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Volume 23 No. 13
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Prepare for impact: EPL offers example for U.S. properties

Those seeking a comparison to assess the economic impact of legalized sports wagering in the U.S. usually reference the English Premier League, since its lock on the European sporting consciousness and unparalleled global reach have attracted sponsorship money and franchise valuations for top clubs that even the NFL envies.


But if the EPL will be the model upon which the junction of American sports marketing and bookmaking is built, stateside sports fans had better prepare for a marketing assault.


Across the 20-team Premier League, the biggest buyers of marketing inventory are dot-com betting houses. Jersey sponsorships for the elite top six teams — Arsenal, Chelsea, Liverpool, Manchester City, Manchester United and Tottenham Hotspur — are priced high enough (an average deal of $48.9 million a year) that they are out of reach. However, nine of the remaining 14 EPL clubs have sold shirt sponsorships to bookmakers. More than 40 percent of the perimeter ad boards are bought by betting houses.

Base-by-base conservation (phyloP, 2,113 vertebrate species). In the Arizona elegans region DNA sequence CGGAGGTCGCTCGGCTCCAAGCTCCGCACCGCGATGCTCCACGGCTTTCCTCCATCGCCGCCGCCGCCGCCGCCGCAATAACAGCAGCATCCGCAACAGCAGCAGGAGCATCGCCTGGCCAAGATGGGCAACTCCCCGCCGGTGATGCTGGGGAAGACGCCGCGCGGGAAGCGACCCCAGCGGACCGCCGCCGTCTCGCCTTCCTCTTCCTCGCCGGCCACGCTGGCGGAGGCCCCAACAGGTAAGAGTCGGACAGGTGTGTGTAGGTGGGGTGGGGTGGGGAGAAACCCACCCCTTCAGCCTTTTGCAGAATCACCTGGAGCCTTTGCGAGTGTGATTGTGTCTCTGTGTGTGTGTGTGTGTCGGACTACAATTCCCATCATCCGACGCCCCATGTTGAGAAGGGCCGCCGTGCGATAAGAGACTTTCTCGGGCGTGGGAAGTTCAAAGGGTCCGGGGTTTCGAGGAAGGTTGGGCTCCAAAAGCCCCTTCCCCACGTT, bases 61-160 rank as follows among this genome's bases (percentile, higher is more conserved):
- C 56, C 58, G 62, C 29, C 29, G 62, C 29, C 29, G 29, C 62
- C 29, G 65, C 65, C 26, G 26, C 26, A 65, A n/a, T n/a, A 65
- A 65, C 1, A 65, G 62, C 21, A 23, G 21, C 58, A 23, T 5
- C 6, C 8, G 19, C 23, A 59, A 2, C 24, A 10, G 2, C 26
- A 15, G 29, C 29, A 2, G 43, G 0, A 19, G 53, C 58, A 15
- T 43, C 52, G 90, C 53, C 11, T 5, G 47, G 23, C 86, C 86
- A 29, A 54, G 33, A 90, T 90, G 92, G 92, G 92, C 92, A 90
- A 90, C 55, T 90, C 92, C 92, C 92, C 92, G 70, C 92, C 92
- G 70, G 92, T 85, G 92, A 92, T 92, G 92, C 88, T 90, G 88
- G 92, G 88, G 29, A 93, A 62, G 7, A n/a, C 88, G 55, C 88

“Bookmaking is a very easy startup and potential profits are enormous,” said Phil Carling, Octagon’s managing director of football.


Added Ron Skotarczak, Madison Square Garden’s executive vice president of marketing, “It may get as big here as it is in the EPL, but that’s not going to be right away. The leagues are going to be very careful.”


The betting explosion has even become a political football. Britain’s Labour Party has pledged to outlaw betting companies’ use of shirt sponsorships. Accordingly, even in a land where gambling sponsorships are common as rainy weather, there’s a reluctance to talk about the issue. 


“I see the category getting quickly crowded and fractured,” said an EPL chief revenue officer, when asked to predict how the U.S. legal bookmaking market will develop. “But caution is necessary, too … You’ll want to make sure your partner in this developing market will be around in three or four years.’’


— Terry Lefton